Present day: I was just reinstated with Medicare Parts A and B, and even though I’m angry that my health insurance is now $110 more/month for the exact same coverage and will likely be complicated by having dual insurance, I suppose I have thwarted thousands of dollars in unnecessary bills that my original insurance company would continue to send me because I am “Medicare-eligible.” I didn’t get out of paying the $600 ER visit, or a separate $225 doctor’s bill, so I’m in the process of getting them off my plate and maybe this insurance fiasco off of my back.

What to Know Before Opting Out of Medicare

If you become eligible for Social Security Disability Insurance (SSDI) or any variation that qualifies you for Medicare, learn first from your insurance provider— if you already have insurance— whether they will “carve out” , “put aside”, or just plain “NOT PAY” a portion of your medical bills that they believe Medicare should pay, whether you are on Medicare Parts A and B or you wish to opt out. Not all companies do this, but when I contacted the billing company for the hospital, the representative seemed to know all about this Medicare-eligible “carve out” situation and further explained it to me.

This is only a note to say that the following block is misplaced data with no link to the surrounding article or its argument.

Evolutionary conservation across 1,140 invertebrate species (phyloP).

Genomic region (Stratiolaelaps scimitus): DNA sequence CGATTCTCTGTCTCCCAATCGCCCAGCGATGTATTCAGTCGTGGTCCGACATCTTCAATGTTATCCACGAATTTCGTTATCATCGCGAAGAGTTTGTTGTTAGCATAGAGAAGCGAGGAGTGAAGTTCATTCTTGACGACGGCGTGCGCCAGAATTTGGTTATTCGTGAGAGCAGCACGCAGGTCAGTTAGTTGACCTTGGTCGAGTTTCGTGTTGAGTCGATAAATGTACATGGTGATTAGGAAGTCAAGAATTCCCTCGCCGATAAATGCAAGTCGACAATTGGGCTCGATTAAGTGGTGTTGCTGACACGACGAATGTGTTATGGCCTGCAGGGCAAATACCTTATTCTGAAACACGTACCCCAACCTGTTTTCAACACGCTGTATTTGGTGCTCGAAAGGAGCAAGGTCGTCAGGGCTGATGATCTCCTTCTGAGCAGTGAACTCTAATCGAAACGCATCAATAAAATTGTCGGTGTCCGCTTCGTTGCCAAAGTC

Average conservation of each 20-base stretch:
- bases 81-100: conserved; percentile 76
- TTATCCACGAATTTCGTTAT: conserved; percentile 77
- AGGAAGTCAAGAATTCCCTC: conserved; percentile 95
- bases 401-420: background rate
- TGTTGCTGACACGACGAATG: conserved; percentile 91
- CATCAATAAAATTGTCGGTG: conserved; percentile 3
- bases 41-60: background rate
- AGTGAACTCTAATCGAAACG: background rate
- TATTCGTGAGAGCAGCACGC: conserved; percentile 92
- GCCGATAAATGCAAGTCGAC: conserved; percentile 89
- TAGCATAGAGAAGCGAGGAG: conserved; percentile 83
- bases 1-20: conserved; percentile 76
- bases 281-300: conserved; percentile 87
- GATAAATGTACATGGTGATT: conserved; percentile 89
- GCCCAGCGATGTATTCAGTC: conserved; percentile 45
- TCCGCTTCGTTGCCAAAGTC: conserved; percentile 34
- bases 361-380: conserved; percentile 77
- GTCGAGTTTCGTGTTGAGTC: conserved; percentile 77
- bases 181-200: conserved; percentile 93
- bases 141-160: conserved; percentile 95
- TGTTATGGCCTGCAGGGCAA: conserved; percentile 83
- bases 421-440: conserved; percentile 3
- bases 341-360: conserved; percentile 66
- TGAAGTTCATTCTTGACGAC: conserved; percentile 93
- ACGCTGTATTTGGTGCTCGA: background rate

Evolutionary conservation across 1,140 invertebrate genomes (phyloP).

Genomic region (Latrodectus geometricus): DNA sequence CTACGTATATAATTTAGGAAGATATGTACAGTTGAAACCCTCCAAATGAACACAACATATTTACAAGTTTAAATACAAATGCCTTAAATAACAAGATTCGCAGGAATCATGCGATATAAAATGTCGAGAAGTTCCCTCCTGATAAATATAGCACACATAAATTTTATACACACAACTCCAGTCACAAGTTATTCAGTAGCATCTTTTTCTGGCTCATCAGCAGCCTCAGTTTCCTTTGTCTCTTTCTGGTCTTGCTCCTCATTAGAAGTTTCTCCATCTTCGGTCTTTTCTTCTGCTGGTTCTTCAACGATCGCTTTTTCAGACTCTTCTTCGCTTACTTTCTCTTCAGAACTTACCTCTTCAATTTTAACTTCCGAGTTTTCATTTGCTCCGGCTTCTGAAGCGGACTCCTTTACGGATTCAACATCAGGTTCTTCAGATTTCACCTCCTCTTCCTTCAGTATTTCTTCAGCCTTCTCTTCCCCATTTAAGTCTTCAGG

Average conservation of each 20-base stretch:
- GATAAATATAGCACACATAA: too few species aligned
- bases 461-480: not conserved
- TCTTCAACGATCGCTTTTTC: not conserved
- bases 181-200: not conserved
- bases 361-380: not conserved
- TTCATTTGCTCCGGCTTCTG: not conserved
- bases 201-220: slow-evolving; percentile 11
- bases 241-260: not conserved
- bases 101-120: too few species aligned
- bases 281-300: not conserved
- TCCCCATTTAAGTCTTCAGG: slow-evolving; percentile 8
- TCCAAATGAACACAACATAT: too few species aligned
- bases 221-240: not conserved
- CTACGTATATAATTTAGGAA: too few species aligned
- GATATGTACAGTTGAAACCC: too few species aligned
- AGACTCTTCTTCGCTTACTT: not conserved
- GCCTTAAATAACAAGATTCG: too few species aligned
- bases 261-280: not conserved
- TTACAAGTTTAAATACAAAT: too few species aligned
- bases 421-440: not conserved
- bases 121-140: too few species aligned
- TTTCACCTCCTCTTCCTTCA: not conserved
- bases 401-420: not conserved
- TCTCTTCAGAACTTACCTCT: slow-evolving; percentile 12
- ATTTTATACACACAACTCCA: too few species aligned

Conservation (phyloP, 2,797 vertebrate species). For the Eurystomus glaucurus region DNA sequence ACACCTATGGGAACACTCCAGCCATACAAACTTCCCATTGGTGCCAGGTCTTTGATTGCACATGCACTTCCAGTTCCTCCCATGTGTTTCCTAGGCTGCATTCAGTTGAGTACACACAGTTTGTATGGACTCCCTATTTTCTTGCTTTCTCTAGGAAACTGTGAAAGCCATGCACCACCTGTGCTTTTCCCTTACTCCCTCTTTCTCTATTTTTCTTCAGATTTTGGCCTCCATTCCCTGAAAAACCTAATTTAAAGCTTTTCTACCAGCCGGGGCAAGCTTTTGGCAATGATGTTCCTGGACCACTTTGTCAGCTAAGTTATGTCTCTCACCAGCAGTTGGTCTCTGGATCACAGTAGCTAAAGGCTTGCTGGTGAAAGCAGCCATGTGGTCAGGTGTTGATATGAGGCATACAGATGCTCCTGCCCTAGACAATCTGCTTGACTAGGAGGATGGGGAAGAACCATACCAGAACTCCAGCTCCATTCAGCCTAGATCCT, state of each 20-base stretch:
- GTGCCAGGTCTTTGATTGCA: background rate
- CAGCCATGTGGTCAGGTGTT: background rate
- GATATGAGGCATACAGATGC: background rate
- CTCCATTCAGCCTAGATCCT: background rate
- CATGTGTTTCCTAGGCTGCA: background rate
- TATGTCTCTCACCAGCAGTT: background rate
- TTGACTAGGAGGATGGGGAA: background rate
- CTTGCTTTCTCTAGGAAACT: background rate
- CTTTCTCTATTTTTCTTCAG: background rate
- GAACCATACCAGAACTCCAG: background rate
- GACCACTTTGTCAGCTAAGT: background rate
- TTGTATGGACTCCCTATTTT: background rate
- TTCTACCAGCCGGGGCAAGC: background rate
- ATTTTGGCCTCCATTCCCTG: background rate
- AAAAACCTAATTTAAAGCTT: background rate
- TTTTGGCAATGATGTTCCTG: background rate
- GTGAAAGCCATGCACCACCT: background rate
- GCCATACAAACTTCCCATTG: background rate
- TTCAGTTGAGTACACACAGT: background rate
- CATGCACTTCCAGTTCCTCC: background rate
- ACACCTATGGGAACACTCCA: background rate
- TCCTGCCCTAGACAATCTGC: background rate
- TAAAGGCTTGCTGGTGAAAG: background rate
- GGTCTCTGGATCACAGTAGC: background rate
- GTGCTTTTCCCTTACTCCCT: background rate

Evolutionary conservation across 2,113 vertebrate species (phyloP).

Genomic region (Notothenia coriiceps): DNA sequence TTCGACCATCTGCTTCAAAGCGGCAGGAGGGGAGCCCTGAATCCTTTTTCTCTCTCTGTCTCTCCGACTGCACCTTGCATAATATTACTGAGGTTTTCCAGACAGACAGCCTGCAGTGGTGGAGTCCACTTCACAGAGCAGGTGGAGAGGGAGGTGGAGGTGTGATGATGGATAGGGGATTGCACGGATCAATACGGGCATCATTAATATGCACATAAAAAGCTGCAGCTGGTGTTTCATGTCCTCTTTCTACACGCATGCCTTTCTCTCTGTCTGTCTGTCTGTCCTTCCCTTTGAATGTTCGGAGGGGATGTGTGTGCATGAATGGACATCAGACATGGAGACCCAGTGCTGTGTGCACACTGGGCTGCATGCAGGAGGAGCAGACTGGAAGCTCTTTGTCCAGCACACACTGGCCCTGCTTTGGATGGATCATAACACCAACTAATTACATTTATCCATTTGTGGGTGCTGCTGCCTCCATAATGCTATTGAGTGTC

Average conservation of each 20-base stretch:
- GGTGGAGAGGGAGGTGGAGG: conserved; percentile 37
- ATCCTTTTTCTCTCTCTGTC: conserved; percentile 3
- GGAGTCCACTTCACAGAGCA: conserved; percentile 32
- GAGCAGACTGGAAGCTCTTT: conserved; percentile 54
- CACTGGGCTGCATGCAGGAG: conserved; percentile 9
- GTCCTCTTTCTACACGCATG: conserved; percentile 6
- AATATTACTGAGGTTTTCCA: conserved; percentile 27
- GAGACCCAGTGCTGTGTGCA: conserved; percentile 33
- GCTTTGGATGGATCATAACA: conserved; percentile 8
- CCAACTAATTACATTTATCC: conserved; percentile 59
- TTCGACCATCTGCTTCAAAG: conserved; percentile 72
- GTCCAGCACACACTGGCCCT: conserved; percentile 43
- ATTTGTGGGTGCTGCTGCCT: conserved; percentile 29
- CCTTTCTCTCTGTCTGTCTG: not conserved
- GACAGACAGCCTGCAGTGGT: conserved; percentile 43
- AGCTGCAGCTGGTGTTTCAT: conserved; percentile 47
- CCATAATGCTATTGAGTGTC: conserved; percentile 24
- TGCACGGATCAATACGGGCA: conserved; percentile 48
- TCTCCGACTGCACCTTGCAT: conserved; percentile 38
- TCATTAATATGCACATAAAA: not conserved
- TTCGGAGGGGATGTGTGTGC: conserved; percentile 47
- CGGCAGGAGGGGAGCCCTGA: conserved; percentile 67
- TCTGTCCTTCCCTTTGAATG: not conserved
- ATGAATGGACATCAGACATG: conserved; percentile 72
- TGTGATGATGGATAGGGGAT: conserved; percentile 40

Of course it’s frustrating to pay for Medicare insurance if you already have perfectly good coverage through private insurance, but when companies do audits to cut costs, they can learn about your Medicare eligibility and refuse to pay for Medicare-eligible services. It happened to me nearly two years after I thought I was in the clear.

MS and Affording a Disability Lawyer

Winning a social security disability insurance (SSDI) case can be very difficult, especially if you’re young and not completely incapacitated. Many disability case processors do not know the harrowing effects that multiple sclerosis can have and how fatigue and weakness alone can keep an otherwise motivated person from maintaining a steady, well-paying job. Sometimes it’s necessary to employ a disability lawyer to secure the case. And it is affordable, because reputable lawyers make it this way.